For years broadcasters have been addressing regulations designed to protect migratory birds from colliding with broadcast towers. We received the following email from Joelle Gehring, Biologist, Branch of Conservation, Permits, and Regulations, US Fish & Wildlife Service Headquarters, Division of Migratory Bird Management.
“I’m so pleased to let you know about a wonderful product the U.S. Fish and Wildlife Service Migratory Bird Program has created to both proactively work to meet industry needs and to help reduce bird collisions.
We have produced a video directly targeted to communication tower owners, the single most important stakeholder in the prevention of the impacts to migratory birds at the 160,000 communication towers across the country. By creating this communication product, we are working to proactively demonstrate how tower owners can reduce operating costs and increase safety along with protecting millions of birds each year through simple lighting changes.
Each year, nearly 7 million birds die due to night-time collisions with communication towers. Research has demonstrated that eliminating non-flashing lights on towers may reduce migratory bird collisions by as much as 70 percent while simultaneously reducing energy costs for tower owners. This means that exclusive use of flashing lights can save up to 4 million birds a year, adding up to hundreds or thousands of birds during the life of a single tower.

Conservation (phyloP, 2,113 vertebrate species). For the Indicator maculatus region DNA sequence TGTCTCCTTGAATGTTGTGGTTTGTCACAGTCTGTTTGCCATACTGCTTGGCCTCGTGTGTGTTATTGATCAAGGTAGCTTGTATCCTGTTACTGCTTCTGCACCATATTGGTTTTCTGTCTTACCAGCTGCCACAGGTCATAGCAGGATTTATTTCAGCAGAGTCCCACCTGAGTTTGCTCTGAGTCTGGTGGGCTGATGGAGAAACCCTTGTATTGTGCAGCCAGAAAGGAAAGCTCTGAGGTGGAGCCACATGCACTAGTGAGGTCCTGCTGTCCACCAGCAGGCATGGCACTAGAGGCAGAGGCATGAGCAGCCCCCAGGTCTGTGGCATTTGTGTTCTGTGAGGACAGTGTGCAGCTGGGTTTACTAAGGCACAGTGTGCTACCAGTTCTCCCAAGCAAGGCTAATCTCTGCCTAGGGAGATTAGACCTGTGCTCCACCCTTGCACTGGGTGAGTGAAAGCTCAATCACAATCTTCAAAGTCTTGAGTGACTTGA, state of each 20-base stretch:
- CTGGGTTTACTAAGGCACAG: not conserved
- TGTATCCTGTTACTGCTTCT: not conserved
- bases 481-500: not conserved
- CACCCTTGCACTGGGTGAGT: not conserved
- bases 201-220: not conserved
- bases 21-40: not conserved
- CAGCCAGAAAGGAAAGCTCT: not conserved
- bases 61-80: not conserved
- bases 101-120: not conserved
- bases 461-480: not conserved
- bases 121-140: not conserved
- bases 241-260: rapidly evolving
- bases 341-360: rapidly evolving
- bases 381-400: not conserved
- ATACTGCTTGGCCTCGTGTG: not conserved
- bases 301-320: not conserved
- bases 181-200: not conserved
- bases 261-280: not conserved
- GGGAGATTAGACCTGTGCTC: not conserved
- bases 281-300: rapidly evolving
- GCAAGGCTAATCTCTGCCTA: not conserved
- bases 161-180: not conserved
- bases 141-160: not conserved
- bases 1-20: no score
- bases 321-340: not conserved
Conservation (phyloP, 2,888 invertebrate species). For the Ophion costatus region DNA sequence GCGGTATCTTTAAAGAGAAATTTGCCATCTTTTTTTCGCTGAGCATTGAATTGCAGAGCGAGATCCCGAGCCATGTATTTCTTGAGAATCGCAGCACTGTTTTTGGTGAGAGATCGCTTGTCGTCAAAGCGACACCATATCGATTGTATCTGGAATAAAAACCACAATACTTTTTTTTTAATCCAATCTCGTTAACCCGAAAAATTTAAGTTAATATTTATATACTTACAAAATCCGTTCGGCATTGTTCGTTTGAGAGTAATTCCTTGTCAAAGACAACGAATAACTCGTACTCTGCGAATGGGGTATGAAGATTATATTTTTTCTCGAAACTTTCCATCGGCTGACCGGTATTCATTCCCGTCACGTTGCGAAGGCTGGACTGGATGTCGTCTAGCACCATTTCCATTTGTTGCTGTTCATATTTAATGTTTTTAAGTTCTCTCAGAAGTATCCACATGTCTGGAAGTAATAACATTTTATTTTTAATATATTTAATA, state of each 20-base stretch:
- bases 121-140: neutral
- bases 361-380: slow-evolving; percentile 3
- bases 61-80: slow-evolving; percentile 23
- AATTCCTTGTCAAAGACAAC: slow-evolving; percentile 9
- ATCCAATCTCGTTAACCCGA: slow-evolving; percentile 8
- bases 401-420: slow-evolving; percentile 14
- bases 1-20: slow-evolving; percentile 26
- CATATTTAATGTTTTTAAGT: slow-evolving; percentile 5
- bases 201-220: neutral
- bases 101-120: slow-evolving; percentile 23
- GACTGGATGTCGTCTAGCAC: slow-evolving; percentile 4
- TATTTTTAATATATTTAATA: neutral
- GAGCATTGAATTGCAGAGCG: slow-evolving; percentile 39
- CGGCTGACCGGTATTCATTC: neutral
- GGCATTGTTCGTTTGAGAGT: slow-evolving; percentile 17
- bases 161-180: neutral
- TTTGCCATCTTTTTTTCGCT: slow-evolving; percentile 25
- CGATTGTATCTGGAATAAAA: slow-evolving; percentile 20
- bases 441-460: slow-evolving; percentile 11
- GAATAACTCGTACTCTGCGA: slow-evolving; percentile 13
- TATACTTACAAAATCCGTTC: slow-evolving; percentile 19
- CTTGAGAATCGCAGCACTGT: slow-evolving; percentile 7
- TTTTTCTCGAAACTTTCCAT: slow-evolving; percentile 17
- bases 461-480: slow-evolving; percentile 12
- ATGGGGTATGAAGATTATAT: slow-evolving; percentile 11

We worked in partnership with several federal agencies to develop and implement actions that help avoid and minimize impacts to migratory birds from communication towers while simultaneously reducing tower construction and maintenance costs. These changes reduce construction and operational energy costs for tower owners, making it a win-win for industry and birds.
This video includes interviews from tower owners who have changed their lighting. It provides instructions for owners on how to start the process, showcases the financial resources owners can save by making this switch, and celebrates the birds saved from collisions with towers.
We encourage you to share this with your colleagues. To learn more about this effort and get additional information, please visit the communication towers web page.”
To access the video click HERE.
To access the U.S. Fish and Wildlife Service Communications Towers website click HERE.
Click HERE for next story
Click HERE for previous story